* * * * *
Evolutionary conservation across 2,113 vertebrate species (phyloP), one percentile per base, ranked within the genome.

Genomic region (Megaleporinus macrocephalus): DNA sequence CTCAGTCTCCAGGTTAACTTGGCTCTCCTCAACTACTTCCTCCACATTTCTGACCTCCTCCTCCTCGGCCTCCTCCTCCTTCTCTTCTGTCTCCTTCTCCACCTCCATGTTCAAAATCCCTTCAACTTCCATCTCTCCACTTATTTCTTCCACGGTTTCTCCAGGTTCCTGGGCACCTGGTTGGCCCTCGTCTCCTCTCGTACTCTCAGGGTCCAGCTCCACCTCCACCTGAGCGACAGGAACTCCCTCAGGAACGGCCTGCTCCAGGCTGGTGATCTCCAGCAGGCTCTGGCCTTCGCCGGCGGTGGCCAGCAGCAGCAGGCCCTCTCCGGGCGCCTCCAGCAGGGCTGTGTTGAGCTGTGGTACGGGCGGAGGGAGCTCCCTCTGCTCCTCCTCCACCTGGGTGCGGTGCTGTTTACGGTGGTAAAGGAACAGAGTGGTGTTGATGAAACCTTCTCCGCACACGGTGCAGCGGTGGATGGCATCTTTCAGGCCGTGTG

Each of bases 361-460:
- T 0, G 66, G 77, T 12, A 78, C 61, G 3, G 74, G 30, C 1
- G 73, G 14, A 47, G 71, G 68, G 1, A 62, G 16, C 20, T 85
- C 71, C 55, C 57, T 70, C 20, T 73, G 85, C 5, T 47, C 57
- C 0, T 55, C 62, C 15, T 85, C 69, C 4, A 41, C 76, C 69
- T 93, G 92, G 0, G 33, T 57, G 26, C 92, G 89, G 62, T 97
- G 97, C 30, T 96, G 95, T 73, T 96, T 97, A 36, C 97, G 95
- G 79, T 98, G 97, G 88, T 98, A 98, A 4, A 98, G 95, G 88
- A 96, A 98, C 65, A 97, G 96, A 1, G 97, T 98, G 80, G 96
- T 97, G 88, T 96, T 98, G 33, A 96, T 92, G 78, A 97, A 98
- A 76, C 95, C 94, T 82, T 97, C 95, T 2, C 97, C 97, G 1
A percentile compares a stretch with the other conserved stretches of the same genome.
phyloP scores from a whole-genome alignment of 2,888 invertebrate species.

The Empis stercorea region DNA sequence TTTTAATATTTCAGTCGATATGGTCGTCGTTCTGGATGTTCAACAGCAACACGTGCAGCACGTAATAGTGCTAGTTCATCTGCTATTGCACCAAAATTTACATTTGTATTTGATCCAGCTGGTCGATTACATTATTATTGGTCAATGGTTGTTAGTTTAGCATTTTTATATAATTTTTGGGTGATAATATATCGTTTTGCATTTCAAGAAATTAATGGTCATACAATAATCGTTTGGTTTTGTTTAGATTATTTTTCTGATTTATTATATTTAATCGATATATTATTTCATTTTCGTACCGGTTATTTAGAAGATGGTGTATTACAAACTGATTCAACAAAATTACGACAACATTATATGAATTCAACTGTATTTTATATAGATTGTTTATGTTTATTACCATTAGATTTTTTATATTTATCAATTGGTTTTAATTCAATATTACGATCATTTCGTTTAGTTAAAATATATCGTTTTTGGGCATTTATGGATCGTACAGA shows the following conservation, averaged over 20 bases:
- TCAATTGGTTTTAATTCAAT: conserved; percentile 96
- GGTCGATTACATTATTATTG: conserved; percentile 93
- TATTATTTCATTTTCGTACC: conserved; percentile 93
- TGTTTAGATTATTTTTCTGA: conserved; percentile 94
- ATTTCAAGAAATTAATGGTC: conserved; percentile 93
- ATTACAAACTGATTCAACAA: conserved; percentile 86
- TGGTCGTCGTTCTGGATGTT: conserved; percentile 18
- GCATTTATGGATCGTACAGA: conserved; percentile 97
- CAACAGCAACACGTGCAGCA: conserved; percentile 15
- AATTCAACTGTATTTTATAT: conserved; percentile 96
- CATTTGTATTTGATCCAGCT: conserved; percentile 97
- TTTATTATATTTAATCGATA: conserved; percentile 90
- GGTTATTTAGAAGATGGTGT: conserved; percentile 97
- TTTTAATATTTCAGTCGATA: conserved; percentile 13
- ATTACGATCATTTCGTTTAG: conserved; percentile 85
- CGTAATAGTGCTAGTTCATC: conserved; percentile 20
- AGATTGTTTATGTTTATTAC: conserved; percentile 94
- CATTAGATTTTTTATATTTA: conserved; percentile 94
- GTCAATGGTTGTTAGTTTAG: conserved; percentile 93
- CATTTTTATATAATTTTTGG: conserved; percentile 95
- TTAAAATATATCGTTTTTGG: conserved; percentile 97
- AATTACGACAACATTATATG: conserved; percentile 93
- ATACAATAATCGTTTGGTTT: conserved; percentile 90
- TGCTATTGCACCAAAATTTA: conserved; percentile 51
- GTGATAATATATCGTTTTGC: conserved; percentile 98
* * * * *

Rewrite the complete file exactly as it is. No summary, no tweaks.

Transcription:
Evolutionary conservation across 2,113 vertebrate species (phyloP), one percentile per base, ranked within the genome.

Genomic region (Megaleporinus macrocephalus): DNA sequence CTCAGTCTCCAGGTTAACTTGGCTCTCCTCAACTACTTCCTCCACATTTCTGACCTCCTCCTCCTCGGCCTCCTCCTCCTTCTCTTCTGTCTCCTTCTCCACCTCCATGTTCAAAATCCCTTCAACTTCCATCTCTCCACTTATTTCTTCCACGGTTTCTCCAGGTTCCTGGGCACCTGGTTGGCCCTCGTCTCCTCTCGTACTCTCAGGGTCCAGCTCCACCTCCACCTGAGCGACAGGAACTCCCTCAGGAACGGCCTGCTCCAGGCTGGTGATCTCCAGCAGGCTCTGGCCTTCGCCGGCGGTGGCCAGCAGCAGCAGGCCCTCTCCGGGCGCCTCCAGCAGGGCTGTGTTGAGCTGTGGTACGGGCGGAGGGAGCTCCCTCTGCTCCTCCTCCACCTGGGTGCGGTGCTGTTTACGGTGGTAAAGGAACAGAGTGGTGTTGATGAAACCTTCTCCGCACACGGTGCAGCGGTGGATGGCATCTTTCAGGCCGTGTG

Each of bases 361-460:
- T 0, G 66, G 77, T 12, A 78, C 61, G 3, G 74, G 30, C 1
- G 73, G 14, A 47, G 71, G 68, G 1, A 62, G 16, C 20, T 85
- C 71, C 55, C 57, T 70, C 20, T 73, G 85, C 5, T 47, C 57
- C 0, T 55, C 62, C 15, T 85, C 69, C 4, A 41, C 76, C 69
- T 93, G 92, G 0, G 33, T 57, G 26, C 92, G 89, G 62, T 97
- G 97, C 30, T 96, G 95, T 73, T 96, T 97, A 36, C 97, G 95
- G 79, T 98, G 97, G 88, T 98, A 98, A 4, A 98, G 95, G 88
- A 96, A 98, C 65, A 97, G 96, A 1, G 97, T 98, G 80, G 96
- T 97, G 88, T 96, T 98, G 33, A 96, T 92, G 78, A 97, A 98
- A 76, C 95, C 94, T 82, T 97, C 95, T 2, C 97, C 97, G 1
A percentile compares a stretch with the other conserved stretches of the same genome.
phyloP scores from a whole-genome alignment of 2,888 invertebrate species.

The Empis stercorea region DNA sequence TTTTAATATTTCAGTCGATATGGTCGTCGTTCTGGATGTTCAACAGCAACACGTGCAGCACGTAATAGTGCTAGTTCATCTGCTATTGCACCAAAATTTACATTTGTATTTGATCCAGCTGGTCGATTACATTATTATTGGTCAATGGTTGTTAGTTTAGCATTTTTATATAATTTTTGGGTGATAATATATCGTTTTGCATTTCAAGAAATTAATGGTCATACAATAATCGTTTGGTTTTGTTTAGATTATTTTTCTGATTTATTATATTTAATCGATATATTATTTCATTTTCGTACCGGTTATTTAGAAGATGGTGTATTACAAACTGATTCAACAAAATTACGACAACATTATATGAATTCAACTGTATTTTATATAGATTGTTTATGTTTATTACCATTAGATTTTTTATATTTATCAATTGGTTTTAATTCAATATTACGATCATTTCGTTTAGTTAAAATATATCGTTTTTGGGCATTTATGGATCGTACAGA shows the following conservation, averaged over 20 bases:
- TCAATTGGTTTTAATTCAAT: conserved; percentile 96
- GGTCGATTACATTATTATTG: conserved; percentile 93
- TATTATTTCATTTTCGTACC: conserved; percentile 93
- TGTTTAGATTATTTTTCTGA: conserved; percentile 94
- ATTTCAAGAAATTAATGGTC: conserved; percentile 93
- ATTACAAACTGATTCAACAA: conserved; percentile 86
- TGGTCGTCGTTCTGGATGTT: conserved; percentile 18
- GCATTTATGGATCGTACAGA: conserved; percentile 97
- CAACAGCAACACGTGCAGCA: conserved; percentile 15
- AATTCAACTGTATTTTATAT: conserved; percentile 96
- CATTTGTATTTGATCCAGCT: conserved; percentile 97
- TTTATTATATTTAATCGATA: conserved; percentile 90
- GGTTATTTAGAAGATGGTGT: conserved; percentile 97
- TTTTAATATTTCAGTCGATA: conserved; percentile 13
- ATTACGATCATTTCGTTTAG: conserved; percentile 85
- CGTAATAGTGCTAGTTCATC: conserved; percentile 20
- AGATTGTTTATGTTTATTAC: conserved; percentile 94
- CATTAGATTTTTTATATTTA: conserved; percentile 94
- GTCAATGGTTGTTAGTTTAG: conserved; percentile 93
- CATTTTTATATAATTTTTGG: conserved; percentile 95
- TTAAAATATATCGTTTTTGG: conserved; percentile 97
- AATTACGACAACATTATATG: conserved; percentile 93
- ATACAATAATCGTTTGGTTT: conserved; percentile 90
- TGCTATTGCACCAAAATTTA: conserved; percentile 51
- GTGATAATATATCGTTTTGC: conserved; percentile 98